Since each sidechain request asks for a specific number of providers, depending on the incentives to participate, the number of providers willing to participate will vary. If the number of providers willing to participate is larger than the number of providers requested, a random selection occurs that benefits providers with a larger stake. This incentivizes providers to have more skin in the game by incentivizing them to raise their stake/collateral in the service they are providing.
When a sidechain starts, the selected providers will produce blocks in a round robin fashion, with a federated consensus. This means that every produced block must have at least more than 50% of approval from the providers in order to be accepted as a valid block.
The sidechain request, providers candidatures, providers selection, sidechain production start, next block producer selection, timely block production validation, signatures threshold checking, provider banning, and provider payment, is all done through the smart contracts in the main chain, through which all nodes in the network communicate and organize themselves. The smart contracts enforce the required behavior from the providers that are participating on sidechain production. Every time a provider produces a valid block for a sidechain, he will be paid with BBT during the settlement phase, that happens periodically.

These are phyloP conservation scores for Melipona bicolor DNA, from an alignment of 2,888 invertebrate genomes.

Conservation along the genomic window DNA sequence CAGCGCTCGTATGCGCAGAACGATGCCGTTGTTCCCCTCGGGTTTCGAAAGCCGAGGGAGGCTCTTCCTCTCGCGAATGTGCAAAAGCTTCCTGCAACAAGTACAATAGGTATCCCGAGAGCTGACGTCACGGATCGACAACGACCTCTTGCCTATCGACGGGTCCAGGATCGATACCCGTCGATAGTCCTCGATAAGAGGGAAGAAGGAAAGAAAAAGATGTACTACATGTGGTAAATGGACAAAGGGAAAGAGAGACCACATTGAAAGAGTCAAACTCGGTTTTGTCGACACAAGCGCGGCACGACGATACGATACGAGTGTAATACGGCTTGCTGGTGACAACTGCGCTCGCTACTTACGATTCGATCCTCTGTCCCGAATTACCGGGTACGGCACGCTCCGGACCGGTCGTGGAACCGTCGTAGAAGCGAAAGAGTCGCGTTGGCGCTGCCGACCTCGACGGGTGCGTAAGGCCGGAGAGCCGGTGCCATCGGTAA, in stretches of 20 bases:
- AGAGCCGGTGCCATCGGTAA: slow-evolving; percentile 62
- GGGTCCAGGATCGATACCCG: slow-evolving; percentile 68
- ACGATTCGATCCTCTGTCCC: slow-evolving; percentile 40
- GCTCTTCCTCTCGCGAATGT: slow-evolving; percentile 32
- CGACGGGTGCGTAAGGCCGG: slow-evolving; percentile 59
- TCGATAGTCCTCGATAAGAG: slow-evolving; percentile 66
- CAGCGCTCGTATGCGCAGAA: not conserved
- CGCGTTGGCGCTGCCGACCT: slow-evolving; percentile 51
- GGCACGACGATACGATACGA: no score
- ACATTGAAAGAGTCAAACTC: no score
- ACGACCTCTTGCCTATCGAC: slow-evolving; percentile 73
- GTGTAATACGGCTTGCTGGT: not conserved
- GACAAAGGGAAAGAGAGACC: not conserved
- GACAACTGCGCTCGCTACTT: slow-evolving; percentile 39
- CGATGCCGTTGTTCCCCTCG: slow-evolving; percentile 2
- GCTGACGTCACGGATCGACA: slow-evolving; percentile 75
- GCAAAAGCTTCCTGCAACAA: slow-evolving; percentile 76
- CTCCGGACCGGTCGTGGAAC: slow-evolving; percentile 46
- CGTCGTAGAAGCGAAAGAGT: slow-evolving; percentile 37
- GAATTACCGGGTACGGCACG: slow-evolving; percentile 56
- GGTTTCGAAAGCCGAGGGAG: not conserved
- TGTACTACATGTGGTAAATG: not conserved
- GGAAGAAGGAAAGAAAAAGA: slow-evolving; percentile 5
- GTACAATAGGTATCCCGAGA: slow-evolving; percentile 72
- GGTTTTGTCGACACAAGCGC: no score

With this model, we’ve provided a straightforward way to run sidechains to a main chain.
The BlockBase team is currently running a sidechain with 20 providers producing blocks every 10 minutes. This requires about 24 transactions on the EOS blockchain every 10 minutes for production coordination and for storing the sidechain block headers. If the EOS network could sustain a throughput of 4,000 transactions per second, something it has achieved before and will only get better at it, if that could be applied solely to running BlockBase sidechains like the one described above, it would be able to run 100,000 sidechains simultaneously. Yes, you read it right. One hundred thousand sidechains.
Published by Ricardo Schiller Lead Architect of BlockBase.Network